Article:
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West Valley City Journal

Wolverines try virtual training in the wake of restrictions

Jul 06, 2020 11:57AM ● By Greg James

As an attempt to maintain social distancing rules, Hunter High’s girls soccer team is doing several summer training sessions virtually. (Photo courtesy of Hunter girls soccer)

By Greg James | [email protected] 

Summer conditioning and soccer skills clinics are in full swing for all high school soccer teams. This year Hunter High School’s girls team has changed to training virtually and they have grasped the concept.

Wolverines head coach Celestte Coons found a way to keep the girls engaged in the program even when they were not allowed to meet on the pitch.

“I work out regularly at a gym,” Coons said. “When they had to be closed they started teaching classes virtually. I really like the idea, plus I work full time in health care so for me personally I am trying to be more cautious about my contact with people.”

The training sessions are recorded every two or three days and posted online for the players. Each player has the opportunity to participate live or later depending on their schedules.

“We have had more participation this way. In past years we had to deal with vacations and girls’ summer jobs. At times we have had less than 10 show up to conditioning camps. Right now I go live at 9 a.m. Some girls join in then, others do it when they can. I give them all a list of ‘homework’ items they can complete,” she said.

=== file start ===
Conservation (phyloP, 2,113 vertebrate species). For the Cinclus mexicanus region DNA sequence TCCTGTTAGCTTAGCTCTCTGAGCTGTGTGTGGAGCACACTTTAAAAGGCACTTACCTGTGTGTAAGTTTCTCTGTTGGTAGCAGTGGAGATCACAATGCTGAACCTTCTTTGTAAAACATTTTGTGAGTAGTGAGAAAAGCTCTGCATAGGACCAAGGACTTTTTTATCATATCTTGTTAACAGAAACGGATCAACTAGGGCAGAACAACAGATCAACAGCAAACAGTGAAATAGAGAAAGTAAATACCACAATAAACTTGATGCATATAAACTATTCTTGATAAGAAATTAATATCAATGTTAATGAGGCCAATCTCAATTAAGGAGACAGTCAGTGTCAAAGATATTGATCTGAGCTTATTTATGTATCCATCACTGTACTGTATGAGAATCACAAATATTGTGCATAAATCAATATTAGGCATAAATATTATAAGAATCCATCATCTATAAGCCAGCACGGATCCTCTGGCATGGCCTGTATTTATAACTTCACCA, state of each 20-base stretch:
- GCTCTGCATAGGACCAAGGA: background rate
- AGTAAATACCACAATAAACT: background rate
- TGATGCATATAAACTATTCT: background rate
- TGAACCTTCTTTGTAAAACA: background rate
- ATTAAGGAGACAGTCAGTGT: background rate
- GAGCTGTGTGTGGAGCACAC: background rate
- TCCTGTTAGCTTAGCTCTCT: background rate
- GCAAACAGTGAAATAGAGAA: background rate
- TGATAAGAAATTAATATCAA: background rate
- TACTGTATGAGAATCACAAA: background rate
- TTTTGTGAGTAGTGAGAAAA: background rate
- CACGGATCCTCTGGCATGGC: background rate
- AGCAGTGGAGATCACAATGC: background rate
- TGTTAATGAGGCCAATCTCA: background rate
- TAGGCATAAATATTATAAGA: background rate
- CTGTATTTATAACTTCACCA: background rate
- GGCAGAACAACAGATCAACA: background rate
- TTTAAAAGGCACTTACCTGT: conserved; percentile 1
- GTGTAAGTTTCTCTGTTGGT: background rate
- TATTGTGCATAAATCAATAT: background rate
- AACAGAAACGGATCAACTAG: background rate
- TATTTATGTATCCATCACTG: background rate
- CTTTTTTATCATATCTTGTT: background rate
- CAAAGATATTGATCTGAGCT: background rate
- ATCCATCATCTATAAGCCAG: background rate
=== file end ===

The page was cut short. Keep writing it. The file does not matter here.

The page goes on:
To start the training the girls were expected to chart their baseline skills. They ran a mile-and-a-half, dribbled the ball and completed other skills. Afterward, they submitted their results to the coaches. As the summer progresses they will be able to track their improvement.

Each session lasts approximately 45 minutes and includes fitness and soccer skill training. 

“It has been hard at times,” junior Hannah Bauer said. “I know some girls do not have backyards with lots of room so they can do all of the drills. I really just want to get back to playing on the field with my friends.”

The lack of face-to-face contact has made it important to the coaching staff to emphasize the individual drive to become better.

“It is encouraging that they seem to be taking it so seriously. We have taken the region the last two years and our goal is to make it three in a row. I know the girls on the team are very motivated to hit that goal. As coaches we keep reminding them that what we do this summer will directly affect what we can attain in the season,” Coons said.

The virus directly impacted Hunter High School. A student tested positive early on in the pandemic and the entire school was committed to quarantine for 14 days.

“None of our players tested positive for COVID-19,” Coons said. “Other than the mandatory quarantine for 14 days when this all started they have all been OK. They are pretty anxious to get back on the field and get playing again. It would be great to get back to normal.”

This is Coons’ third year coaching the team, second as its head coach. 

The Wolverines are set to return their top two scorers from a year ago, Liv Harding and Lucky Phonharath.

“Liv is a phenomenal player, Lucky plays midfield. She can fire outside the 18 (field box). She has great range and an accurate shot,” Coons said.

Junior Alondra Barba Perez recorded three shutouts as keeper last season. “She has a natural ability and she is skilled with her feet. We have been able to use her on the field. She is a huge asset to the team,” Coons said.

Hunter administration and its coaches have elevated the eligibility requirements for the team.

“We want to be better than the minimums. We know soccer is fun, but education is what will make a difference in their lives,” Coons said. “They are working hard. Their community has been hit hard through the virus and the economy, but they are pushing through and will come out on top. I am excited to see them get back at it. They are a really great group.”

Tryouts are scheduled to begin July 27 and the season is set for mid-August.